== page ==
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Side-slip and Skid Prevention.

17th January 1907
Page 24
Page 25
Page 24, 17th January 1907 — Side-slip and Skid Prevention.
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Which of the following most accurately describes the problem?

First Notice of the Devices Entered for the A.C.G.B.I. Trials.

(Continued from page 4/4.'

Moore's non-skidding arrangement, which has been entered by Mr. George Prosser, of i and 2, Broad Street Avenue, E.C., comprises a fifth wheel, situated between, and behind, the driving wheels, and bevel gear for driving it. As will be seen from the accompanying illustration (Fig. 7), power is derived from two special bevel wheels on the differential gear, and is transmitted, by a longitudinal shaft, to another pair of bevel wheels, and, further, by means of a vertical shaft and a third pair of bevel wheels, to the auxiliary wheel. The last-named wheel is connected by wires to the steering, gear, and moves in sympathy with the front

wheels. When, therefore, the driver turns his front wheels in either direction, the supplementary wheel would drive at a angle to the vehicle's length, corresponding with the angle of lock of the steering wheels, and the driving power, which is applied through the wheel, would, it is claimed, prevent the rear end of the vehicle from sliding in the opposite direction. The apparatus can be kept permanently in gear, or, on dry roads, it can be rendered inoperative by the manipulation of an independent lever. The invention of Mr. A. P. Stokes, of 13, Bruton Street, W., is designed to prevent skidding by removing the cause,

instead of employing devices to grip the road surface. It is entitled the "Cleantrack," and relies upon suitable squeegees for its effect in combating the evil of greasy roads. Referring to Fig. o, the cleaner (A) is .fastened in front of the wheel (At) to 'clear away the road mud andto leave -a clean strip for the wheel to travel on, immune from any liability to slip. The squeegee is about one foot in length, and is formed of strip rubber or oakum. Each one is carried on a hingtd arm (B), so that it can be raised or lowered by means of a wire (C), and is placed at an angle, so as to throw the Mud under the car. The cleaners are designed for use only on smooth surfaces (asphalt or wood), where side-slip is likely to occur, and not on rough surfaces.

A device depending upon sand for its operative effect, is the " Sachs " nonskid, invented by Mr. L. F. Sachs, of 33, St. Swithin's Lane, F.C. It consists of : a distributor, or magazine (A), which deposits a thin layer of prepared sand over the surface of the tires; a bunker (B), containing a quantity of prepared sand; and a pipe (C), which connects the bunker with the distribu tor_ A mud-protector (D) is, also, fitted, to prevent the surface of the tire from becoming too thickly covered with a mixture of prepared sand and mud. The prepared sand would, by the above means, be spread over the tires, and would, thus, provide for-them a sanded path of their own, upon which, it is claimed, they could not slip. Although fairly coarse sea sand is considered to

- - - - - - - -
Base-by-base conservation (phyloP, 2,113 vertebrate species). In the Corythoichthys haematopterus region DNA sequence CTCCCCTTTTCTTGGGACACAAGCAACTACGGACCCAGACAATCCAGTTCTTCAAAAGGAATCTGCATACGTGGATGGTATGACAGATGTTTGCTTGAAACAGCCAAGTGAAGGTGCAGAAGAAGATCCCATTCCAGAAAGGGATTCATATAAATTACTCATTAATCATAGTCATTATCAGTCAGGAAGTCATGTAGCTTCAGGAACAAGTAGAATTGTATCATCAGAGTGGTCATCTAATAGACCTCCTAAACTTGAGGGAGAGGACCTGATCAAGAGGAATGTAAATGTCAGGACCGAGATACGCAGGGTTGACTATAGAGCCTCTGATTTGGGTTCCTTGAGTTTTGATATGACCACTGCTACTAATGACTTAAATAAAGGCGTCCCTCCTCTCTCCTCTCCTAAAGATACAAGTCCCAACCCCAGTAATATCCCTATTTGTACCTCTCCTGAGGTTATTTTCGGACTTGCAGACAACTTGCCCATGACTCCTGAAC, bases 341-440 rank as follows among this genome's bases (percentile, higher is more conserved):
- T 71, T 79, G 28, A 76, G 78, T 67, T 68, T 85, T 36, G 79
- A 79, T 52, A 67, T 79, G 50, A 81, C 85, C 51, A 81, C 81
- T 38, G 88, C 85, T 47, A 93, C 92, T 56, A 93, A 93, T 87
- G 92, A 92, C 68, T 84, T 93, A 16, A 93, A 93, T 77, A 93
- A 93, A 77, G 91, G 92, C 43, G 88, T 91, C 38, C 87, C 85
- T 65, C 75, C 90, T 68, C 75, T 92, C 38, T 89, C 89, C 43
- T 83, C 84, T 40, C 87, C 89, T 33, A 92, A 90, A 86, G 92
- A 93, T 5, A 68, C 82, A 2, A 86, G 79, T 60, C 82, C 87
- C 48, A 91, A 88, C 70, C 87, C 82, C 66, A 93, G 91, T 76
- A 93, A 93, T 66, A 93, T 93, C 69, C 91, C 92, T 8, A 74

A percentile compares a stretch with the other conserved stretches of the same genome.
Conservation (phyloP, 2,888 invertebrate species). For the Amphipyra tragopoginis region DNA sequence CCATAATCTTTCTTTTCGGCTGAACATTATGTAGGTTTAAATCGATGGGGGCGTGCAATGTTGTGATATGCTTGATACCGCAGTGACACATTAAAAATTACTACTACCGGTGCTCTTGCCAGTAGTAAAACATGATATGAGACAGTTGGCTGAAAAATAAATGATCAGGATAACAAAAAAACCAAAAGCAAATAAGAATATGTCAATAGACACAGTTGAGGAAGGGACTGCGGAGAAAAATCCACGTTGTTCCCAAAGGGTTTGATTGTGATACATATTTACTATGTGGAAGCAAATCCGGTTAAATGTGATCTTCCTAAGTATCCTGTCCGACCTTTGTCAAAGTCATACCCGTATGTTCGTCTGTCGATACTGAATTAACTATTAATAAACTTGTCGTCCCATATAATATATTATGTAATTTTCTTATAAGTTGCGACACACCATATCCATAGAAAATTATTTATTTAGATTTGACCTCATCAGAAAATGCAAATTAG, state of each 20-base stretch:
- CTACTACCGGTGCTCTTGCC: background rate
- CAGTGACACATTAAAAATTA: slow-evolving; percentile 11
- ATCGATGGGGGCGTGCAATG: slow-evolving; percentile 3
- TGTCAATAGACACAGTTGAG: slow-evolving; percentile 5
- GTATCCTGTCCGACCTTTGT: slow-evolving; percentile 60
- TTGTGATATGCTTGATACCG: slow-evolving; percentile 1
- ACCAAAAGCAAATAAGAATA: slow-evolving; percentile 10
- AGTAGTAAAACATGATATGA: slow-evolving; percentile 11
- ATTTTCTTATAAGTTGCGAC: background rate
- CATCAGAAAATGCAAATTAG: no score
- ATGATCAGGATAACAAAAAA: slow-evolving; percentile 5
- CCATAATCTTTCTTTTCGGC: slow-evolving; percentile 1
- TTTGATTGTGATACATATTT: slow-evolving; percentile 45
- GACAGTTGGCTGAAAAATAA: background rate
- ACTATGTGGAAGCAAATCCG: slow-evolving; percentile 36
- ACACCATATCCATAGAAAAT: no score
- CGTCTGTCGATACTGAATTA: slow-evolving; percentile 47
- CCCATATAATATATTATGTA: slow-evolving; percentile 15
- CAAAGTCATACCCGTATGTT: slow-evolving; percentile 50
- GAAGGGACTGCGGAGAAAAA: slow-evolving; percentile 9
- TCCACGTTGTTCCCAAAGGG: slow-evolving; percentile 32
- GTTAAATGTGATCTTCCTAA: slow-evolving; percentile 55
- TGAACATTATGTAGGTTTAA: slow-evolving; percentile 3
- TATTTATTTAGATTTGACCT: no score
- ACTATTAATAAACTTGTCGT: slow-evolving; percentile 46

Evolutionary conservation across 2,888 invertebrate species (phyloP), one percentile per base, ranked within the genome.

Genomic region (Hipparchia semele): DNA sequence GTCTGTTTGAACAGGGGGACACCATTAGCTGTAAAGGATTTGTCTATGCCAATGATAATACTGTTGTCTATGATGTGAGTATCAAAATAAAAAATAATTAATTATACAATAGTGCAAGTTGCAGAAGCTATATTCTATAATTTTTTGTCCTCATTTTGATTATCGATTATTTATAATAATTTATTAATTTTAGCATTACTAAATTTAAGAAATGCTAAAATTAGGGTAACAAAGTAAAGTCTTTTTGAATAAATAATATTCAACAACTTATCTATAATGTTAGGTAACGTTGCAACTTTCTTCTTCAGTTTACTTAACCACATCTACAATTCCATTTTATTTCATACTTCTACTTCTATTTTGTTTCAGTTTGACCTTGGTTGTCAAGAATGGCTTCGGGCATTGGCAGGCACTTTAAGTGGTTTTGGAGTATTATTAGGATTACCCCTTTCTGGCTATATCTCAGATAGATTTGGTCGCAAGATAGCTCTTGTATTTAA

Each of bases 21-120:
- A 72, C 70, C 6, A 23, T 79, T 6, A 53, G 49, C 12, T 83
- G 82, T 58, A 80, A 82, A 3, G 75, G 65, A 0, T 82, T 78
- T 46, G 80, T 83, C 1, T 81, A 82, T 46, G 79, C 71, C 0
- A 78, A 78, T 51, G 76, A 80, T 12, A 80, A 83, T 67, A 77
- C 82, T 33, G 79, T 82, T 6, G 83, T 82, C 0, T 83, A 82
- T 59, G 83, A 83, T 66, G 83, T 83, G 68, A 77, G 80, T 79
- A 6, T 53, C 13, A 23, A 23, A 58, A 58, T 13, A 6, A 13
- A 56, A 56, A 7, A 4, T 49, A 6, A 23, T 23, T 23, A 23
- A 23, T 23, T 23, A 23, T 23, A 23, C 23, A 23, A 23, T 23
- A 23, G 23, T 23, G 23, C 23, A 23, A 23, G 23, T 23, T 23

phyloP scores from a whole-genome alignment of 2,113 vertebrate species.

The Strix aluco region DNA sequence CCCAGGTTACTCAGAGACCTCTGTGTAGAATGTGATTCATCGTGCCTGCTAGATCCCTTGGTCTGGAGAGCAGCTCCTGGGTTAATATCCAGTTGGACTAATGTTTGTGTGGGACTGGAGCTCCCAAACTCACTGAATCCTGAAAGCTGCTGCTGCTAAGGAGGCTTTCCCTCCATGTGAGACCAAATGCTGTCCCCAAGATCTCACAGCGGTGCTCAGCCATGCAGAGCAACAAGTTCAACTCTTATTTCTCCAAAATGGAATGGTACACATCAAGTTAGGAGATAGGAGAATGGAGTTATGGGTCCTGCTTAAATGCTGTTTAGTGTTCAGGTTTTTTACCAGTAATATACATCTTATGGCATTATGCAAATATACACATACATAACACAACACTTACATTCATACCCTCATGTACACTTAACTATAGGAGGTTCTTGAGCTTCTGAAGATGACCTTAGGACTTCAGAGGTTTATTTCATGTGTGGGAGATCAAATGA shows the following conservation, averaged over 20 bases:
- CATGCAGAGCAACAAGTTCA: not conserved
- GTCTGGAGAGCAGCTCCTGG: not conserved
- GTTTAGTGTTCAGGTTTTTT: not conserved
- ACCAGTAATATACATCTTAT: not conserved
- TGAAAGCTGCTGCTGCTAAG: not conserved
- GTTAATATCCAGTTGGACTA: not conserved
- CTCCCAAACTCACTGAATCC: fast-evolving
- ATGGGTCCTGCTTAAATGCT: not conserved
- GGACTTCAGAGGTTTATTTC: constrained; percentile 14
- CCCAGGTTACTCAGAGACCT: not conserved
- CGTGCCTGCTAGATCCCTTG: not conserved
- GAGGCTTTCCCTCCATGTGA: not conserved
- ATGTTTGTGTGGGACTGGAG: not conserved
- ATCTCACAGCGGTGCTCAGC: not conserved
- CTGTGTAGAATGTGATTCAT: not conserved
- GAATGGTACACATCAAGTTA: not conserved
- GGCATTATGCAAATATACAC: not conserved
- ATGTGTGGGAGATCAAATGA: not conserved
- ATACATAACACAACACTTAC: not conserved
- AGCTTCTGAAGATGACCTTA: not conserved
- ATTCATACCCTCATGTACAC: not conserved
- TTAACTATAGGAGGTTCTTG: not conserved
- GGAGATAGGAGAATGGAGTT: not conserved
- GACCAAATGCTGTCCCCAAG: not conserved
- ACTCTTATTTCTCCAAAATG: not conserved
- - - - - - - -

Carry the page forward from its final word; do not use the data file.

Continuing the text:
be sufficient in most cases, the inventor might employ this sand intermixed, while' in a superheated state, with a small percentage of tallow. This composition, it is stated, considerably increases the adhesion of the tire to the roadway, and resists amalgamation with slime. The sand magazine could be mounted on the mudguard of the vehicle, and the bunker might be placed at any suitable point above it on the body work. A small quantity of sand, only, would be required, as it would not be distributed over the roadway out of the path of the wheels.

Mr. A. W. Tidbury attacks the sideslip problem with a flexible wheel, which is built up of a special rim, springs, and a number of blocks of wood. Th.2 metal rim, which is of triangular section, is slotted, transversely, at intervals, to receive the springs. These are, approximately, of the shape shown in the cross section in Fig. 8, and are held down in the trough of the rim by means of a bolt and nut. Their opposite extremities are turned inwards, to engage the sides of the wood sections, and are thickened to permit of the piercing of a square hole. The wood blocks are secured to these ends of the spring by suitable bolts, passed thrqugh their lower parts, from side to side, and through the holes in the springs; the ends of these bolts are held in place by nuts. Rubber pads are placed between the ends of the sections of wood, and the ends of the blocks are connected by means of plates which pass through the rubber ; the projecting ends of these plates fit into slots in the ends of the wooden blocks, and are slotted to receive pins, which are passed through the wood transversely. All the blocks are, thus, linked strongly together, whilst a certain amount of end play is allowed and a cushioning effect obtained from the rubber pads which are interposed, as shown in the drawing on the previous page.